Oregon’s Income Taxes on Working Poor and Near Poor Among Highest in the Nation

News Release
March 27, 2007 Download PDF

Analysis Shows Need for Earned Income Credit Increase

Working Oregonians who are poor or near-poor pay high state income taxes compared to their counterparts in other states, according to a report released today by the Washington, D.C.-based Center on Budget and Policy Priorities and the Oregon Center for Public Policy. Oregon is one of only 19 states that levy an income tax on two-parent families of four living in poverty and one of only 15 states that levy an income tax on a single-parent family of three with income at the poverty level.

Download a copy of this news release:

Oregon’s Income Taxes on Working Poor and Near Poor Among Highest in the Nation (PDF)


Related materials:

The Impact of State Income Taxes on Low-Income Families in 2006 by the Center on Budget and Policy Priorities.

Oregon Fact Sheet

Who Pays? A fact sheet on Oregon taxes, by income group, from the Institute on Taxation and Economic Policy.

“Oregon should be making work pay, not pushing poor working families deeper into poverty,” said Michael Leachman, policy analyst at the Oregon Center for Public Policy (OCPP). “If you are poor or near poor and live and work in Oregon, Oregon’s tax policy is undermining your opportunity to succeed,” Leachman noted.

A two-parent, family of four with income at the poverty line – $20,615 – in 2006, can expect to pay about $319 in state income taxes, the fifth highest amount in the country. The same size family earning 25 percent more than poverty level wages, or $25,769, will pay about $832 in state income taxes, the third highest income taxes in the country for low income families. The income tax on low-income families of three at 125 percent of poverty for the 2006 tax year is $511, also the third highest in the nation.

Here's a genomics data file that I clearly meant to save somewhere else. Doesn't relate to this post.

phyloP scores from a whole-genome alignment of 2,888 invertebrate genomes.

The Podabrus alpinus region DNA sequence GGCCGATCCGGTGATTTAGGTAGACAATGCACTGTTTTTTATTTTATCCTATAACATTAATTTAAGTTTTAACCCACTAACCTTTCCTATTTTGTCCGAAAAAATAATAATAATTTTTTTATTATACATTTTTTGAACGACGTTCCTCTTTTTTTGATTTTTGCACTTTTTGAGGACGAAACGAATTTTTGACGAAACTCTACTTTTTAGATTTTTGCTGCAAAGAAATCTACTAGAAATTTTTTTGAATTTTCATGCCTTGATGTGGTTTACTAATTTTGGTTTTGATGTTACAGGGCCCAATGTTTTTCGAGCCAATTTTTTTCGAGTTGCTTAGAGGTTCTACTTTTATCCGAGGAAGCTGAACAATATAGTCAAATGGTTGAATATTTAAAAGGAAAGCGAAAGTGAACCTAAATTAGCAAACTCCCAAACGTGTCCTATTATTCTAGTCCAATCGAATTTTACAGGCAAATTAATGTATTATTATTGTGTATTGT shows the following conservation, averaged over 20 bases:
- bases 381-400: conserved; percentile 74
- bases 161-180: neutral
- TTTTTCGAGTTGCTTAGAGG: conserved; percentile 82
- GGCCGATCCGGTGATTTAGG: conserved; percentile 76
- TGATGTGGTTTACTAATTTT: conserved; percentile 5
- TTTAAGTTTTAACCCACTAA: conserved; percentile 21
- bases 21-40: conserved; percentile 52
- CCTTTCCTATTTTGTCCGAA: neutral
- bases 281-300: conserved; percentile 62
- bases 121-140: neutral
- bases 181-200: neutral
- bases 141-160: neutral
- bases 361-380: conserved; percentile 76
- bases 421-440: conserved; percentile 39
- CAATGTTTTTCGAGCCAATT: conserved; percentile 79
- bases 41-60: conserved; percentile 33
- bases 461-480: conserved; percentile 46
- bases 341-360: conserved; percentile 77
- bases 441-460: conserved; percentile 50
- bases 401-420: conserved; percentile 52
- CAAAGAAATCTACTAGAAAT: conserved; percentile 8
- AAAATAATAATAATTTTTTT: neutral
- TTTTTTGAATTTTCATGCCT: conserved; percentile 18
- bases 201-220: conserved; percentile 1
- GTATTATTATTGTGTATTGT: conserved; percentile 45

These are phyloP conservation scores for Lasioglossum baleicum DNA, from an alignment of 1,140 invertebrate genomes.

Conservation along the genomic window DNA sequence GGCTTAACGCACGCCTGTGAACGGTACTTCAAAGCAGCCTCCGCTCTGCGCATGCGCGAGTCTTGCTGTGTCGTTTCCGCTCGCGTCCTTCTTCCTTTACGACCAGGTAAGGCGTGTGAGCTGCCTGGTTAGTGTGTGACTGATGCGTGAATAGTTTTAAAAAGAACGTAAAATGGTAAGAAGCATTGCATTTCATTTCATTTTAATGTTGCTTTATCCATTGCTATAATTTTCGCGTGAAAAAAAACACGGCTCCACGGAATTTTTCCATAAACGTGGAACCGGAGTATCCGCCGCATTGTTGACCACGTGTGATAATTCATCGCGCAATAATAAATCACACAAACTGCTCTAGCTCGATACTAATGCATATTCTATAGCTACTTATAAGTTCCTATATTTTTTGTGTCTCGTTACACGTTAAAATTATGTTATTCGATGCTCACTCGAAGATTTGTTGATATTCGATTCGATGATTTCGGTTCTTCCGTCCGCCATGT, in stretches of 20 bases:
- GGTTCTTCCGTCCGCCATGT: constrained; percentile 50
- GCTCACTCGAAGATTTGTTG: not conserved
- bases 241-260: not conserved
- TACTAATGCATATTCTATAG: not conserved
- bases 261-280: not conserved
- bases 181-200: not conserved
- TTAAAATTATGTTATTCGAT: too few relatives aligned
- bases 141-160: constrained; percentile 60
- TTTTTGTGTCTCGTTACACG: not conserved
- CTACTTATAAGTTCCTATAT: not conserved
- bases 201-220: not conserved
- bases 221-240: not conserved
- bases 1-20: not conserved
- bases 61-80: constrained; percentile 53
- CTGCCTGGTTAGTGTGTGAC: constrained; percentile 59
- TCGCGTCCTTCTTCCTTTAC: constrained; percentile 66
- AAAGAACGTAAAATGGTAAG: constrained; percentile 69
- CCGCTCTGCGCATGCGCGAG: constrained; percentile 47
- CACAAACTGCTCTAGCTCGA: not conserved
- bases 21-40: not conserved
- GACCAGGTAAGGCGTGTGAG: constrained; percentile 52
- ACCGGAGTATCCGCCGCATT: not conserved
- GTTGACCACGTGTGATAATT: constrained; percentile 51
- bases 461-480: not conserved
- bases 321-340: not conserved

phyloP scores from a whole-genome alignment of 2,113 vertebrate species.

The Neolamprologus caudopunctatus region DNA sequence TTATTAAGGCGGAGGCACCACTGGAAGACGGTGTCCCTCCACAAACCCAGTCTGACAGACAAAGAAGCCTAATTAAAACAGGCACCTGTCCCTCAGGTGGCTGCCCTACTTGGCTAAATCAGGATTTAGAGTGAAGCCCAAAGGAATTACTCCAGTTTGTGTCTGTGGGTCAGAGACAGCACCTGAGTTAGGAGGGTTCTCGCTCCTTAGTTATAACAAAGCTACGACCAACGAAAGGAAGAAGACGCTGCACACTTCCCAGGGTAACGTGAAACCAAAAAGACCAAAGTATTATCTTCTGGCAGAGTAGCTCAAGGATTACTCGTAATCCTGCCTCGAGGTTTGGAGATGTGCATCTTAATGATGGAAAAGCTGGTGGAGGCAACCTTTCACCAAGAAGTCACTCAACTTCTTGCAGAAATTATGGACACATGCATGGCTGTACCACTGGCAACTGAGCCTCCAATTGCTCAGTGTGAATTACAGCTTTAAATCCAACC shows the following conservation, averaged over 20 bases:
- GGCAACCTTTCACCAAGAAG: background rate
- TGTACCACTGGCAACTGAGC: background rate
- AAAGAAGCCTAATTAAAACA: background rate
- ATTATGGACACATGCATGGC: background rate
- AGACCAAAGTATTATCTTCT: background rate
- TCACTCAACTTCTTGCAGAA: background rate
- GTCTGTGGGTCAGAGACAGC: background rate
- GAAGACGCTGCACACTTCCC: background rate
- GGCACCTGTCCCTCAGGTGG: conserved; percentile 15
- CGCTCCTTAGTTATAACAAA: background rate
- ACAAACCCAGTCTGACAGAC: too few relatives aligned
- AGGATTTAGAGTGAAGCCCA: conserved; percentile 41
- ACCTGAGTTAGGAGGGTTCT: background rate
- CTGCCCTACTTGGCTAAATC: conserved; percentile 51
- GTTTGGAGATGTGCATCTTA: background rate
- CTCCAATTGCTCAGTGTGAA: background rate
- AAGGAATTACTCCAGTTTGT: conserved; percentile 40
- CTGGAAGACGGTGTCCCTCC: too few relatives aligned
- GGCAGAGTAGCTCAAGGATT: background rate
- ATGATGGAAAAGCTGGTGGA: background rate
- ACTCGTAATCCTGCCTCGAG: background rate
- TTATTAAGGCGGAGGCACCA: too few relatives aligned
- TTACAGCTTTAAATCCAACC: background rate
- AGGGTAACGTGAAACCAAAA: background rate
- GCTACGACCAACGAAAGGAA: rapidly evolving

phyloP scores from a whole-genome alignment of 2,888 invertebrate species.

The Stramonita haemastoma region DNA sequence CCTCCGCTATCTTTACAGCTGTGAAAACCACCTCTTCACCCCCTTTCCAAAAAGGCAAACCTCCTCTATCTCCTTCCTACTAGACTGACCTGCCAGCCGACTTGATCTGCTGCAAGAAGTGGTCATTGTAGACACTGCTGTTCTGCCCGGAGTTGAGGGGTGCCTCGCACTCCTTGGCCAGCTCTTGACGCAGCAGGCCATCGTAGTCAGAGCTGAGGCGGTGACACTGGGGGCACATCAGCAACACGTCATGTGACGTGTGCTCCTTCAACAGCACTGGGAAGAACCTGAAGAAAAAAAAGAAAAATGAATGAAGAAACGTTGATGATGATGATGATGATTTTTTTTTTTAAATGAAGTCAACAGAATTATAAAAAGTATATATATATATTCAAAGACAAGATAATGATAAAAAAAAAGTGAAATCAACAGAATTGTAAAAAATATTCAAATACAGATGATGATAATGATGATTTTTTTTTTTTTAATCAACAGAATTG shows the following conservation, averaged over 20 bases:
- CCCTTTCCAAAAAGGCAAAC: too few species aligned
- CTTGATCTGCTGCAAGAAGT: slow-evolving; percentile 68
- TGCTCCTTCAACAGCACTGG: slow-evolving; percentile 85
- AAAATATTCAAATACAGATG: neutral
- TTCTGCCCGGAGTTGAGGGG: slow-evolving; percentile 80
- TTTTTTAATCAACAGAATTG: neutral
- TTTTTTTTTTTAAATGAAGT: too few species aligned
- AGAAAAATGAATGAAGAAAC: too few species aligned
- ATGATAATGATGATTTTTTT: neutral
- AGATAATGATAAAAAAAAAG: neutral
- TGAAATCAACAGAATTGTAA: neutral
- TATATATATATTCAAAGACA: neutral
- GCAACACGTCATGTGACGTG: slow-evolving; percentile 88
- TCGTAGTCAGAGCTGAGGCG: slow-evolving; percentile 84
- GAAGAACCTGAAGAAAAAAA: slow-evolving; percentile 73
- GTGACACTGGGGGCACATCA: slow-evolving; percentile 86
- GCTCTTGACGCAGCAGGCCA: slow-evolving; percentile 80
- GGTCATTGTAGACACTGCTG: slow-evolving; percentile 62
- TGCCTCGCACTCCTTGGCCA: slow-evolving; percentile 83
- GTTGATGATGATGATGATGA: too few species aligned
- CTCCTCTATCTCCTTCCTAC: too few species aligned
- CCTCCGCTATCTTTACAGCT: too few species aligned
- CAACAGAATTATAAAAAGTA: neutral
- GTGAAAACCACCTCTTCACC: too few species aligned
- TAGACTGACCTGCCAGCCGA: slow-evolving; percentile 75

“The majority of states have concluded that taxing the income of poor, working families is counterproductive because it makes it harder for these families to avoid going hungry, escape poverty, and get ahead,” said Leachman.

The public policy researcher offered a “simple solution” to the problem. “The most targeted way to eliminate income taxes on poor working families is by increasing the state Earned Income Credit. It’s a simple solution to Oregon’s problem,” he added. Low income working families eligible for the federal Earned Income Credit are allowed a state credit equal to five percent of the federal credit.

The Legislative Assembly is considering two bills that would increase Oregon’s Earned Income Credit from five percent of the federal Earned Income Credit to twelve percent, the level OCPP has determined is necessary to eliminate income taxes on most poor, working families with one or two children. Under HB 3023, the increase would occur in tax year 2008. HB 2398, by contrast, would phase in the increase from 2007 to 2012. Under current law, Oregon’s Earned Income Credit will increase from five to six percent of the federal credit in tax year 2008.

The national report released today focuses on the income taxes paid by poor and near poor families, but states have other taxes that can disproportionately impact the poor. Sales taxes, excise taxes, and property taxes typically consume a higher proportion of the incomes of poor people than of wealthier people. In a number of states, people often pay more in consumption taxes than they do in income taxes. Nonetheless, the income taxes paid by poor and near poor families are important because changes to income tax laws can provide targeted tax relief to low-income working families and can support successful welfare-to-work efforts.

In Oregon, the poor pay more in taxes than other taxpayers as a share of their income when all local and state taxes are taken into consideration. According to a report by the Institute on Taxation and Economic Policy, Oregon’s lowest income non-elderly households, those earning less than $16,000, paid 9.4 percent of their income in state and local taxes in 2002, while the most well-off non-elderly households, those earning over $308,000, paid 6.1 percent of their income in state and local taxes.

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